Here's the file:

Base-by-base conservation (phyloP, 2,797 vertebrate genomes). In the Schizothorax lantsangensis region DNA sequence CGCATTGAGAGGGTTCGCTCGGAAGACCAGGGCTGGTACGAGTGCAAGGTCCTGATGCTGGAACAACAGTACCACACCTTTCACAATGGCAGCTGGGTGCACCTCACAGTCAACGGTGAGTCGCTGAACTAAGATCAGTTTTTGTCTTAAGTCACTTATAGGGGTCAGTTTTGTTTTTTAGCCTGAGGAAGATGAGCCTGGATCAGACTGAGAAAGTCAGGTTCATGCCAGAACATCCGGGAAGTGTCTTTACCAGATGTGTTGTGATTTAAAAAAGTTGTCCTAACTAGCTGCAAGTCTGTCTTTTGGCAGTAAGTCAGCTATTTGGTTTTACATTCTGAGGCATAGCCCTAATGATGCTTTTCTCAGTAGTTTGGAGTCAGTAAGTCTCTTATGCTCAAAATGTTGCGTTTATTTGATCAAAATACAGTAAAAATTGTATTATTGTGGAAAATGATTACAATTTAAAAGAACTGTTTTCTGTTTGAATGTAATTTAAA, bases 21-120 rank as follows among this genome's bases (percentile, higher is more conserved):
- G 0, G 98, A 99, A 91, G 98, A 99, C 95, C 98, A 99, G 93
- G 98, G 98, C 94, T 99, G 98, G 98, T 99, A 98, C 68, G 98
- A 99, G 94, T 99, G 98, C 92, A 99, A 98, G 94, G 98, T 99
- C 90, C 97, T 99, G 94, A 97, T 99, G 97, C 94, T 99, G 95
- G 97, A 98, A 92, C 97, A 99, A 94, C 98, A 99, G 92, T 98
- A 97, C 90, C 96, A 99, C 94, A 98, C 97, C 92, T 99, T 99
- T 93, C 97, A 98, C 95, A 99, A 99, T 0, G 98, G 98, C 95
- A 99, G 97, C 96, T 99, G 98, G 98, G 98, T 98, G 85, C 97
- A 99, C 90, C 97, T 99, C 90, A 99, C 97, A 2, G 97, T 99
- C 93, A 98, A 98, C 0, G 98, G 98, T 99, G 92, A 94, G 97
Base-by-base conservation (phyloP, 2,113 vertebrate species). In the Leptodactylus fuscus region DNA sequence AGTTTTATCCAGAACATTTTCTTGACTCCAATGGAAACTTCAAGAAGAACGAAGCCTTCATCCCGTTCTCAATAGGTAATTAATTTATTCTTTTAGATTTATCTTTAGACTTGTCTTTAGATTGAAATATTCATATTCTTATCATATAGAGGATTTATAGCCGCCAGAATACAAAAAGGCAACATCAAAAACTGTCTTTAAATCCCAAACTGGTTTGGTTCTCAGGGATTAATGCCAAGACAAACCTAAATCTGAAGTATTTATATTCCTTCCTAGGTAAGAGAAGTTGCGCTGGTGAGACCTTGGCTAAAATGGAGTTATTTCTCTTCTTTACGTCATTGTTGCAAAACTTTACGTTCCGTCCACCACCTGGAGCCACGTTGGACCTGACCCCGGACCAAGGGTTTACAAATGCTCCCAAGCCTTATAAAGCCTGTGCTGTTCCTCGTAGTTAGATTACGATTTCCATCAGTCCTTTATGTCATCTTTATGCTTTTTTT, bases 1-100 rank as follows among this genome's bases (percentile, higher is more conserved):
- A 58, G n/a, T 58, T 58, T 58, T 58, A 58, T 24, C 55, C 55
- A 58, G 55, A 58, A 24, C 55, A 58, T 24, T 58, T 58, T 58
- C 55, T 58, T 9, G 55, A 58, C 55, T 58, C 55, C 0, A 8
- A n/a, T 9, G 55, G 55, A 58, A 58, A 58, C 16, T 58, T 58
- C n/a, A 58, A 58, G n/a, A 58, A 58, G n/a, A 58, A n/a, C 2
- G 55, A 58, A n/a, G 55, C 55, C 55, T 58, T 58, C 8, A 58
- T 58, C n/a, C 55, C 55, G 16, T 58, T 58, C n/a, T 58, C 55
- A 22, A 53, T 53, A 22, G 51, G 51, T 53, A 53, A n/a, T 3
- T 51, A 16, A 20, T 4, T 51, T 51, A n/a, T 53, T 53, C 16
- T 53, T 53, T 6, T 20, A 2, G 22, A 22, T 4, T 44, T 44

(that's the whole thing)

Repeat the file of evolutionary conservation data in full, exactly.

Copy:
Base-by-base conservation (phyloP, 2,797 vertebrate genomes). In the Schizothorax lantsangensis region DNA sequence CGCATTGAGAGGGTTCGCTCGGAAGACCAGGGCTGGTACGAGTGCAAGGTCCTGATGCTGGAACAACAGTACCACACCTTTCACAATGGCAGCTGGGTGCACCTCACAGTCAACGGTGAGTCGCTGAACTAAGATCAGTTTTTGTCTTAAGTCACTTATAGGGGTCAGTTTTGTTTTTTAGCCTGAGGAAGATGAGCCTGGATCAGACTGAGAAAGTCAGGTTCATGCCAGAACATCCGGGAAGTGTCTTTACCAGATGTGTTGTGATTTAAAAAAGTTGTCCTAACTAGCTGCAAGTCTGTCTTTTGGCAGTAAGTCAGCTATTTGGTTTTACATTCTGAGGCATAGCCCTAATGATGCTTTTCTCAGTAGTTTGGAGTCAGTAAGTCTCTTATGCTCAAAATGTTGCGTTTATTTGATCAAAATACAGTAAAAATTGTATTATTGTGGAAAATGATTACAATTTAAAAGAACTGTTTTCTGTTTGAATGTAATTTAAA, bases 21-120 rank as follows among this genome's bases (percentile, higher is more conserved):
- G 0, G 98, A 99, A 91, G 98, A 99, C 95, C 98, A 99, G 93
- G 98, G 98, C 94, T 99, G 98, G 98, T 99, A 98, C 68, G 98
- A 99, G 94, T 99, G 98, C 92, A 99, A 98, G 94, G 98, T 99
- C 90, C 97, T 99, G 94, A 97, T 99, G 97, C 94, T 99, G 95
- G 97, A 98, A 92, C 97, A 99, A 94, C 98, A 99, G 92, T 98
- A 97, C 90, C 96, A 99, C 94, A 98, C 97, C 92, T 99, T 99
- T 93, C 97, A 98, C 95, A 99, A 99, T 0, G 98, G 98, C 95
- A 99, G 97, C 96, T 99, G 98, G 98, G 98, T 98, G 85, C 97
- A 99, C 90, C 97, T 99, C 90, A 99, C 97, A 2, G 97, T 99
- C 93, A 98, A 98, C 0, G 98, G 98, T 99, G 92, A 94, G 97
Base-by-base conservation (phyloP, 2,113 vertebrate species). In the Leptodactylus fuscus region DNA sequence AGTTTTATCCAGAACATTTTCTTGACTCCAATGGAAACTTCAAGAAGAACGAAGCCTTCATCCCGTTCTCAATAGGTAATTAATTTATTCTTTTAGATTTATCTTTAGACTTGTCTTTAGATTGAAATATTCATATTCTTATCATATAGAGGATTTATAGCCGCCAGAATACAAAAAGGCAACATCAAAAACTGTCTTTAAATCCCAAACTGGTTTGGTTCTCAGGGATTAATGCCAAGACAAACCTAAATCTGAAGTATTTATATTCCTTCCTAGGTAAGAGAAGTTGCGCTGGTGAGACCTTGGCTAAAATGGAGTTATTTCTCTTCTTTACGTCATTGTTGCAAAACTTTACGTTCCGTCCACCACCTGGAGCCACGTTGGACCTGACCCCGGACCAAGGGTTTACAAATGCTCCCAAGCCTTATAAAGCCTGTGCTGTTCCTCGTAGTTAGATTACGATTTCCATCAGTCCTTTATGTCATCTTTATGCTTTTTTT, bases 1-100 rank as follows among this genome's bases (percentile, higher is more conserved):
- A 58, G n/a, T 58, T 58, T 58, T 58, A 58, T 24, C 55, C 55
- A 58, G 55, A 58, A 24, C 55, A 58, T 24, T 58, T 58, T 58
- C 55, T 58, T 9, G 55, A 58, C 55, T 58, C 55, C 0, A 8
- A n/a, T 9, G 55, G 55, A 58, A 58, A 58, C 16, T 58, T 58
- C n/a, A 58, A 58, G n/a, A 58, A 58, G n/a, A 58, A n/a, C 2
- G 55, A 58, A n/a, G 55, C 55, C 55, T 58, T 58, C 8, A 58
- T 58, C n/a, C 55, C 55, G 16, T 58, T 58, C n/a, T 58, C 55
- A 22, A 53, T 53, A 22, G 51, G 51, T 53, A 53, A n/a, T 3
- T 51, A 16, A 20, T 4, T 51, T 51, A n/a, T 53, T 53, C 16
- T 53, T 53, T 6, T 20, A 2, G 22, A 22, T 4, T 44, T 44